Results of animal studies suggest that maternal immune activation during pregnancy causes deficiencies in fetal neurodevelopment. Infectious disease is the most common path to maternal immune activation during pregnancy. The goal of this study was to determine the occurrence of common infections, febrile episodes, and use of antibiotics reported by the mother during pregnancy and the risk for autism spectrum disorder (ASD) and infantile autism in the offspring.
We used a population-based cohort consisting of 96 736 children aged 8 to 14 years and born from 1997 to 2003 in Denmark. Information on infection, febrile episodes, and use of antibiotics was self-reported through telephone interviews during pregnancy and early postpartum. Diagnoses of ASD and infantile autism were retrieved from the Danish Psychiatric Central Register; 976 children (1%) from the cohort were diagnosed with ASD.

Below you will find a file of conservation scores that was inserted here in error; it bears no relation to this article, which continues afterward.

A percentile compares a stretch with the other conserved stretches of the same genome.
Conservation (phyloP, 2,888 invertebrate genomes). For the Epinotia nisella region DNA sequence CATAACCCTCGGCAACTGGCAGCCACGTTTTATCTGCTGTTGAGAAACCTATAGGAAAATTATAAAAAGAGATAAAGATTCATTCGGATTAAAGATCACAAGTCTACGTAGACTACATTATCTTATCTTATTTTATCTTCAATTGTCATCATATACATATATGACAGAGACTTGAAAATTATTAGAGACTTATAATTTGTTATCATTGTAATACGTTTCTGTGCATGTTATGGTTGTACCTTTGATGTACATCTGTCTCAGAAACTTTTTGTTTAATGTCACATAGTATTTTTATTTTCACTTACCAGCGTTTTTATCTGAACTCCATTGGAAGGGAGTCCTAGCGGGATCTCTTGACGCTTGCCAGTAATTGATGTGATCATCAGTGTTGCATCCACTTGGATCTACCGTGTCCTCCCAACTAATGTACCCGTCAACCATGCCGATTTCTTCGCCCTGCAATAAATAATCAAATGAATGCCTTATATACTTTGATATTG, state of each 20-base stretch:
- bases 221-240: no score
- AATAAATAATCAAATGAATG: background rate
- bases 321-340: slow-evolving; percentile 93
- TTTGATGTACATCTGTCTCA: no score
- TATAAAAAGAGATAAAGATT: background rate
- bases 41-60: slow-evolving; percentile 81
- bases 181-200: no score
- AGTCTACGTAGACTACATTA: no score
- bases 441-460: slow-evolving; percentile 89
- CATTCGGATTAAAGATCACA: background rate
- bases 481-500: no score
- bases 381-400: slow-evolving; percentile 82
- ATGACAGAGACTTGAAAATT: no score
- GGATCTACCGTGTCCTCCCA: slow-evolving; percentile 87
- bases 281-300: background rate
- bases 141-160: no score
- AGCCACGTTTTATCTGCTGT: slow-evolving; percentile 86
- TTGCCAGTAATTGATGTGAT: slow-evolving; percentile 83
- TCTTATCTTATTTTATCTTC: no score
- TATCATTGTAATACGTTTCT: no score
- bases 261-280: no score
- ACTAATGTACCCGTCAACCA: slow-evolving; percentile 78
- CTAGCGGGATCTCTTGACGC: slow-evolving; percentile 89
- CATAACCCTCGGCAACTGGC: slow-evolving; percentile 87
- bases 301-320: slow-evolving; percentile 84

Overall, we found little evidence that various types of mild common infectious diseases or febrile episodes during pregnancy were associated with ASD/infantile autism. However, our data suggest that maternal influenza infection was associated with a twofold increased risk of infantile autism, prolonged episodes of fever caused a threefold increased risk of infantile autism, and use of various antibiotics during pregnancy were potential risk factors for ASD/infantile autism.
Our results do not suggest that mild infections, febrile episodes, or use of antibiotics during pregnancy are strong risk factors for ASD/infantile autism. The results may be due to multiple testing; the few positive findings are potential chance findings.